Persistent Link:
http://hdl.handle.net/10150/184311
Title:
Language as disclosure in five modernist American works.
Author:
Slaughter, Carolyn Overton.
Issue Date:
1987
Publisher:
The University of Arizona.
Rights:
Copyright © is held by the author. Digital access to this material is made possible by the University Libraries, University of Arizona. Further transmission, reproduction or presentation (such as public display or performance) of protected items is prohibited except with permission of the author.
Abstract:
"Language as Disclosure in Five Modernist American Works" comprises a series of Heideggerian readings of James's The Turn of the Screw, Williams's In the American Grain, Faulkner's As I Lay Dying, Hemingway's Death in the Afternoon, and Barth's Lost in the Funhouse. Each text is taken as a single and separate performance of poetic language. The readings do not interpret or explain the texts but attempt to follow them in a thinking, to map what shows up and in what relations. The attempt is to get past the roadblock of "ambiguity" that characterizes modernist texts, not by deciding the undecidable but by exploring it. The dissertation explores the nature or function of language. In James literality works to indicate, to evoke, to found and maintain as well as to violate or subvert a human order. Language borders and opposes the abyss in the story, and it is at this border and in this conflict that reality originates. Williams too revises the notion of origin as he proposes a new "method" of "composition" whereby a poet in the act of asserting and proving himself sets forth not only his own potency but that of his ground, his locality, his period and his time. In the Faulkner story representative language has become disconnected from life, is irrelevant, ineffectual, dysfunctional. However, in spite of its explicit indictment of words, the work discloses a new ontology, a new standard of value, and an originary function for words. In the Hemingway story language or the work of art (the bullfight, here) is the site, the occasion, and the agency in and by which "facts," things that actually happen, rise into appearance upon the horizon of death. In these modernist works we find the function of language to be, in some sense, disclosure. With the Barth story we pass into a milder postmodern atmosphere, but we find the same antagonists, language and not-language. Ostensibly language is impotent; thematically the rational paradigm is overwhelmed by objectivity. I claim, however, that language diminished and exposed is still working by modernist standards to provoke into view the potentiality that representative language cannot express.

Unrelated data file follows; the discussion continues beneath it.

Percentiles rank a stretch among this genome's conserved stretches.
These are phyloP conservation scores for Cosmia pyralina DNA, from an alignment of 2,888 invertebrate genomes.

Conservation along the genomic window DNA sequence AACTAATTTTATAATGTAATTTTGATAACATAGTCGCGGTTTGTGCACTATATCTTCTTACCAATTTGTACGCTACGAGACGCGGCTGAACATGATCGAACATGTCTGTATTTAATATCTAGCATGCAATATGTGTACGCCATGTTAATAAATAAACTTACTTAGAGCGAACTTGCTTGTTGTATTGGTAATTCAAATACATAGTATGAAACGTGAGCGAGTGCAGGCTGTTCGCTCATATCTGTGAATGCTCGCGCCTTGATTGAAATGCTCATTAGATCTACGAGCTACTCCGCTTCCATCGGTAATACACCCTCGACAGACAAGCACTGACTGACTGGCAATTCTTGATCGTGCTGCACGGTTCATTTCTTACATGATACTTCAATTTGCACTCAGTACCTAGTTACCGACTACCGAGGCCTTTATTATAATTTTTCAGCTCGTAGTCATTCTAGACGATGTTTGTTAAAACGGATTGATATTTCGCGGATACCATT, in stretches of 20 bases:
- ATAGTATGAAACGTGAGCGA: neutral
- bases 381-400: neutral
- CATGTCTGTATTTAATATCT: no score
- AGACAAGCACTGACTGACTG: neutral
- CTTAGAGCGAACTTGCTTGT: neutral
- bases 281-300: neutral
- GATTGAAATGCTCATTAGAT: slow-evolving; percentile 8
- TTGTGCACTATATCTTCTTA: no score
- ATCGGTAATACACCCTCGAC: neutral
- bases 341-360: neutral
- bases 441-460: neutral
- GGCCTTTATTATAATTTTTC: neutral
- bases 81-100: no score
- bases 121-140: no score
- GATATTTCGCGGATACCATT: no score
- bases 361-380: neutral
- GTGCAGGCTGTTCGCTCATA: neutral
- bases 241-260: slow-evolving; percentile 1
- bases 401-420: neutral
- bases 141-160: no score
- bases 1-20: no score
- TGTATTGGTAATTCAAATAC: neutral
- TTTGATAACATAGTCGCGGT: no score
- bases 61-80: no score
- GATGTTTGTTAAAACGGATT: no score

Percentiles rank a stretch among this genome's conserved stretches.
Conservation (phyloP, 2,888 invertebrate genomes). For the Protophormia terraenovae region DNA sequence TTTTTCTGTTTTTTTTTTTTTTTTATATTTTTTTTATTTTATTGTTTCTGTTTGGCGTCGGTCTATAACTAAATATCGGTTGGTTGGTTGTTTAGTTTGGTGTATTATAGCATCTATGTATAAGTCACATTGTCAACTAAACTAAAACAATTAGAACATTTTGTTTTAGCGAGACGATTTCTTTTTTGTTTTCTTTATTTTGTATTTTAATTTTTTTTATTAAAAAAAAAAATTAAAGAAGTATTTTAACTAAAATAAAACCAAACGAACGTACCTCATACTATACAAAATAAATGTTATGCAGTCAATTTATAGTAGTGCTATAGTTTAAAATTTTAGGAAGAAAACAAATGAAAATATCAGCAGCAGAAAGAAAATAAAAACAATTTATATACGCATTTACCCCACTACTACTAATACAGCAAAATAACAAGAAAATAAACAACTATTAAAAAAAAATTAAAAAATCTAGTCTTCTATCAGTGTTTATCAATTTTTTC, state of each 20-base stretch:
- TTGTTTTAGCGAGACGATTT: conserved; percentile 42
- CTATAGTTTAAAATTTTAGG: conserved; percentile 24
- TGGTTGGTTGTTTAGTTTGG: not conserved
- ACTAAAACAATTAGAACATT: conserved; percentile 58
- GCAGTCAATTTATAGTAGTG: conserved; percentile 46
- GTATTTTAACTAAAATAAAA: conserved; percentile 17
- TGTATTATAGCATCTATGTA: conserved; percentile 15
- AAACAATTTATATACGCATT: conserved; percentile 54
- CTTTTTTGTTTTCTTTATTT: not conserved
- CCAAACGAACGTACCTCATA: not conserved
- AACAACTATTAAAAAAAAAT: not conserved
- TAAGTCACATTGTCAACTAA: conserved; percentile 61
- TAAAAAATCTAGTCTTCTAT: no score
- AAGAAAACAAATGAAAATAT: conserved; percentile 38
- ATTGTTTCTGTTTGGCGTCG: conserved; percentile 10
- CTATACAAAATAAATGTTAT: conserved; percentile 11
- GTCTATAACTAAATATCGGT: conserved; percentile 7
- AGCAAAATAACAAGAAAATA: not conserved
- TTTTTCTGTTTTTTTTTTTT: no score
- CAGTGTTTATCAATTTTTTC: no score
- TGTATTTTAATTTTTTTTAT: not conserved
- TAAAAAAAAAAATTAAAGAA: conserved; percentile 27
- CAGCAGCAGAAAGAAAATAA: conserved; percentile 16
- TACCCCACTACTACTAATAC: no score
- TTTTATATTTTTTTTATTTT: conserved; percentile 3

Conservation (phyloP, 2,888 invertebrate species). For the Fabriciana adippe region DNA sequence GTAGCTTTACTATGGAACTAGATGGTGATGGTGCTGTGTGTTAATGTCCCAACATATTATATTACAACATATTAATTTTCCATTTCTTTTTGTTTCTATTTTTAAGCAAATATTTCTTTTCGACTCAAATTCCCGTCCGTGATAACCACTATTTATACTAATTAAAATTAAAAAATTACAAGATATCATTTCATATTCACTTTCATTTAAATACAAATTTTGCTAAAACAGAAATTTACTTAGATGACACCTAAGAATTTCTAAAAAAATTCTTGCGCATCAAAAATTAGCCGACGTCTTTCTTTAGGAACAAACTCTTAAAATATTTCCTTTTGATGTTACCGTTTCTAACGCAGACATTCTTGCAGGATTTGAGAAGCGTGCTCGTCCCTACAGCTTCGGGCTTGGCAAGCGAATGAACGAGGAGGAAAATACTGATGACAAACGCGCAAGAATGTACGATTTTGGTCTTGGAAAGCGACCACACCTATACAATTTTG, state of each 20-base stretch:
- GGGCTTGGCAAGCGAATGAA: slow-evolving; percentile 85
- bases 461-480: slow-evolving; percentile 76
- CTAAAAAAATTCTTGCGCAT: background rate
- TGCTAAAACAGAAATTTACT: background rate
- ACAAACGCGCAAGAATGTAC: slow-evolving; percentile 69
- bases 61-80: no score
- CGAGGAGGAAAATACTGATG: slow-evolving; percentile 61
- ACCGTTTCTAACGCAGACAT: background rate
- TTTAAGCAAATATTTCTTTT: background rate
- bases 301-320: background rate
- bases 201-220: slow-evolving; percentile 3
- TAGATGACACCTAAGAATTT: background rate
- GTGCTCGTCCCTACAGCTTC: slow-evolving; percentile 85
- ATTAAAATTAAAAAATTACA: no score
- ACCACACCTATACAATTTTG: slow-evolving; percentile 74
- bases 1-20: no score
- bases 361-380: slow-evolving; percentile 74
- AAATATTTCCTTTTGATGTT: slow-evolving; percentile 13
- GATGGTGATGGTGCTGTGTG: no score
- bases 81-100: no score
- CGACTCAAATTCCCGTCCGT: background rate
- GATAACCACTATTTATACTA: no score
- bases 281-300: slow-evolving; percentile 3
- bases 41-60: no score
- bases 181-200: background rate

Type:
text; Dissertation-Reproduction (electronic)
Keywords:
Heidegger, Martin, 1889-1976 -- Influence.; American fiction -- 20th century -- Language.; American fiction -- 20th century -- History and criticism.
Degree Name:
Ph.D.
Degree Level:
doctoral
Degree Program:
English; Graduate College
Degree Grantor:
University of Arizona

Full metadata record

DC FieldValue Language
dc.language.isoenen_US
dc.titleLanguage as disclosure in five modernist American works.en_US
dc.creatorSlaughter, Carolyn Overton.en_US